DENVER - A man in a thong has been running around, exposing himself and terrorizing neighborhoods around Sloan's Lake.
"We're looking for an individual who we have titled the 'Thong Bandit,'" District 1 Commander Paul Pazen said. "He is fully clothed somewhere in the mouth of an alley, will disrobe down to a thong and expose himself further in front of female citizens in northwest Denver."
Pazen says the man was first seen at the end of the summer, and has been quiet for several months, but there have been four reports of him exposing himself again in the last two weeks: once on Feb. 17 and Feb, 18th. Denver Police have assembled teams of officers to look for this man.
"It's a crime to expose yourself to folks," Pazen said. "We need to make sure that he doesn't take that next step."
The underwear color has changed over time, police tell 9NEWS. Initially they were looking for somebody wearing a pink thong, most recent report indicate the thong is now black, or a dark color.
Police have a description and a sketch that took a while to get.
"It's really difficult for people to process what they see in something like this [case]," Pazen said. "This is not something that is typical behavior, and it was difficult for us to get somebody that detailed enough information of this person's face in order to help us with the sketch."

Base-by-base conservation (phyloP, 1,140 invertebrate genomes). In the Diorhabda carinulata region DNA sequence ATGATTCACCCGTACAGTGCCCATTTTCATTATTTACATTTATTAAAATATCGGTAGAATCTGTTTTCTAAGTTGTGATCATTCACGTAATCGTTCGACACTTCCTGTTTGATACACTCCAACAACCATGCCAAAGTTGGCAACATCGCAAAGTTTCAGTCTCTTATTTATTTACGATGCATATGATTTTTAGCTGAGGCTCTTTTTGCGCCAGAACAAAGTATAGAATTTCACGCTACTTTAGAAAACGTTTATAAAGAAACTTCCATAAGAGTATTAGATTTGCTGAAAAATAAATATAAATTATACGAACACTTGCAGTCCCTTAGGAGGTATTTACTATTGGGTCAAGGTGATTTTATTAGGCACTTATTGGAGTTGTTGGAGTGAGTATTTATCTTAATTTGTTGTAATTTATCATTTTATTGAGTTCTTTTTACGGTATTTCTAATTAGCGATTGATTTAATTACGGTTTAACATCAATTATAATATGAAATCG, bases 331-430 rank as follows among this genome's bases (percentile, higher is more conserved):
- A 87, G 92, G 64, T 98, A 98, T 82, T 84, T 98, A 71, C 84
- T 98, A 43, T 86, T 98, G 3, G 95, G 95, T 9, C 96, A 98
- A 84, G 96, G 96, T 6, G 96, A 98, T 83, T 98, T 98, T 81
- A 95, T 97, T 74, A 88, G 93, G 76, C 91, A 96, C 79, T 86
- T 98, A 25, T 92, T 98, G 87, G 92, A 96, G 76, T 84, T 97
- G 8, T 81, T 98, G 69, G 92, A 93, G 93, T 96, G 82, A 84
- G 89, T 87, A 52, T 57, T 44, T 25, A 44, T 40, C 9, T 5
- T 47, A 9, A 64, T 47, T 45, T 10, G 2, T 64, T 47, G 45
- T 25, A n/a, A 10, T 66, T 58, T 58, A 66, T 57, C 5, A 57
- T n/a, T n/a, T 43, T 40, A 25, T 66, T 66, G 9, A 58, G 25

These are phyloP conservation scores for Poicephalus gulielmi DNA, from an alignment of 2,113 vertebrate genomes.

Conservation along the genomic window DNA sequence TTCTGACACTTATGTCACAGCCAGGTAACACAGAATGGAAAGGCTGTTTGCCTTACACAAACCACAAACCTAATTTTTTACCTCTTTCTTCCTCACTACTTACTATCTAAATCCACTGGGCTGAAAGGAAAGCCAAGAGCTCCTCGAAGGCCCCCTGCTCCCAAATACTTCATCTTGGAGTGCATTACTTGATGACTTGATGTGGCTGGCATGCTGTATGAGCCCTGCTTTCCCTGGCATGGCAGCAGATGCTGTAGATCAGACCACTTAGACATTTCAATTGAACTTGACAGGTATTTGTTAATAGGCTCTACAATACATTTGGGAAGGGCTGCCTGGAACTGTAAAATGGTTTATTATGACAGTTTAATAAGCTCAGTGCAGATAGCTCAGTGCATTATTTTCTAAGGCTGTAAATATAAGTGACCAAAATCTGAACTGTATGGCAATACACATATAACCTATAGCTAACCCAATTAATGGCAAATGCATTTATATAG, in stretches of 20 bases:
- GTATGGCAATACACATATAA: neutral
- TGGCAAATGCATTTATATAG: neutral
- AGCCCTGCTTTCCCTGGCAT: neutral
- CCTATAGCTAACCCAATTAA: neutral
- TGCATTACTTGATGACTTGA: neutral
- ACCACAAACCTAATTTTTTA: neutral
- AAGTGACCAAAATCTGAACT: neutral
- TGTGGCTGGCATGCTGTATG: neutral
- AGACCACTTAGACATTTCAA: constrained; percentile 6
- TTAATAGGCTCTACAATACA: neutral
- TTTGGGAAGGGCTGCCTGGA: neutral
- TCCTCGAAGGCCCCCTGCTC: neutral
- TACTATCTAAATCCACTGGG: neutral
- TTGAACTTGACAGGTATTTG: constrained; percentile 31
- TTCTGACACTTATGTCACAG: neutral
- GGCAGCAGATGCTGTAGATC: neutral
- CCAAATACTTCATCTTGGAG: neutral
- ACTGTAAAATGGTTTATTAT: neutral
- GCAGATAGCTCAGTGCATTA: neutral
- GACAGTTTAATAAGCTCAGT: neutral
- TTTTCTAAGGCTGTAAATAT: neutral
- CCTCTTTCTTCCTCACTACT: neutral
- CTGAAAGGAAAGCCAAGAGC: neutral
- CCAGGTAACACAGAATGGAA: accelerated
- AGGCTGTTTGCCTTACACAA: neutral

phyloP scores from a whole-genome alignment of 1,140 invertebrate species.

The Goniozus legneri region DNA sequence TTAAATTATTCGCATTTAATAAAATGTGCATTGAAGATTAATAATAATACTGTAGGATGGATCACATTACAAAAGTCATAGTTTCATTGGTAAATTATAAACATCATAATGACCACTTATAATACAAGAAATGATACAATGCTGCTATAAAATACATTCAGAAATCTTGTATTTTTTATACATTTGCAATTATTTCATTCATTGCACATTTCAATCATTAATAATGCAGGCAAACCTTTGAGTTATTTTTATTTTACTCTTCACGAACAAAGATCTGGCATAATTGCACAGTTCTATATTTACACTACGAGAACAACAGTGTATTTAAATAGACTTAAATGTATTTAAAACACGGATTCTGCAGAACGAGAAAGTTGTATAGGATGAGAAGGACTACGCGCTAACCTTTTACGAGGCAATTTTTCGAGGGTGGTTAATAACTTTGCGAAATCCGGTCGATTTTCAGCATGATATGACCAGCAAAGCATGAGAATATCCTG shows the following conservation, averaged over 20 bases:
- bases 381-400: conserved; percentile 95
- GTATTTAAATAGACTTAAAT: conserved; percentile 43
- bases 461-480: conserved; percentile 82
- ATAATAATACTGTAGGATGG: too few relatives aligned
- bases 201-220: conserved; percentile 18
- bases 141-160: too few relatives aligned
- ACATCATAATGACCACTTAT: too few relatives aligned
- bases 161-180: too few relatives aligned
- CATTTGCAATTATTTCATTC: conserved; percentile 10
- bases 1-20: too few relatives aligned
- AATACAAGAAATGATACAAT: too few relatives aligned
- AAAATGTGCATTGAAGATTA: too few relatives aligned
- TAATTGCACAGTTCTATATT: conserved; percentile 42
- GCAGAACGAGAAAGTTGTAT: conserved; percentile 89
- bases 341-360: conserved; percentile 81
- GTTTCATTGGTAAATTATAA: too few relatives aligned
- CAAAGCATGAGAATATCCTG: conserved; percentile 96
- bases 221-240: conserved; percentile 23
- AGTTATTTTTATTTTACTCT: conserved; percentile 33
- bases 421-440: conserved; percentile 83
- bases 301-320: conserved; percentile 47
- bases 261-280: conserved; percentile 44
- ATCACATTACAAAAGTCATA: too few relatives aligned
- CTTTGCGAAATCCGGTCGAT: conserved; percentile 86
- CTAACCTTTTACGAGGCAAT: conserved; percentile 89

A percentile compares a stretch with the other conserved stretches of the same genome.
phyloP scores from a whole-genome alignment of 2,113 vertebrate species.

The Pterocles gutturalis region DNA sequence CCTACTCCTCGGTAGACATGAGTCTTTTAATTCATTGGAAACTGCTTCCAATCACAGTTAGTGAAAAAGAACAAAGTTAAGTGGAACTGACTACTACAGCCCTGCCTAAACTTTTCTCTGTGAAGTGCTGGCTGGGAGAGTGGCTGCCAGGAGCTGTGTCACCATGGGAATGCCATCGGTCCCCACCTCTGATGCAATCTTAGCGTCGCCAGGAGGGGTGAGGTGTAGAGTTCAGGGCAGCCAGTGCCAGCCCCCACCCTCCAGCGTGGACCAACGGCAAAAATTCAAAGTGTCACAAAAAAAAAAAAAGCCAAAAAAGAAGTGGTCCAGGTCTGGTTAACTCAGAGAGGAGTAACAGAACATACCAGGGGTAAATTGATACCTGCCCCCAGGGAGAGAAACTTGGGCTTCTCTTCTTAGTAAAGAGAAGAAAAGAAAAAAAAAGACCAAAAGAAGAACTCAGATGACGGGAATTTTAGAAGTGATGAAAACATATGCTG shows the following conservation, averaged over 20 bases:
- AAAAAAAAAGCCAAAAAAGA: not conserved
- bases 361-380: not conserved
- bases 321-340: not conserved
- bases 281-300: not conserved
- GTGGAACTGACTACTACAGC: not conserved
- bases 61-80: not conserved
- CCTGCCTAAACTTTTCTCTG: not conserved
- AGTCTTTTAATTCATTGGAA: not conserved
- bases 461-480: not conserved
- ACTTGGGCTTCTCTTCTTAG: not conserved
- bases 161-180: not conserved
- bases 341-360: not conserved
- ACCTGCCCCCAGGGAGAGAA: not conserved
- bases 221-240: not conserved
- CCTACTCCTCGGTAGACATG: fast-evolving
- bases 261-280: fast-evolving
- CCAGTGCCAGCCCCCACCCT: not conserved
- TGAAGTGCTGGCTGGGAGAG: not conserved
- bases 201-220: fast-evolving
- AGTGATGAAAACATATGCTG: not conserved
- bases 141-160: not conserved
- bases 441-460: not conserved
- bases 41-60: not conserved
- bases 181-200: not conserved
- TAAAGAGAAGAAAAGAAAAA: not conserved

Detectives are looking for a white or a Hispanic man, in his 20s or 30s. He has black or darker-colored hair, with an athletic built, and is approximately 5 feet 7 inches to 6 feet tall.
One reason it's taken a while to catch this guy, police say, is people don't report seeing him right away. One woman, Pazen said, saw the man on her way to work but called police after she came home. Police say it's really important people who see the man to call them immediately.
"If you see this individual disrobing or putting clothing on [in] an alley, and you can do it safely, we'd always ask you call 911 first, and if you have the ability to utilize the camera on the smart phone that would aid us greatly identifying this individual for future apprehension," Pazen said.
For now, police are using predictive analysis, trying to figure out where this guy is going next.
"We look for patterns - day of week, time of day, weather conditions - to see if we could guess when an individual will try to perpetrate a crime," Pazen said. "It's very difficult to try to guess what a human being is thinking, and here, those challenges are even greater when you have somebody who thinks it's OK to run around in a thong."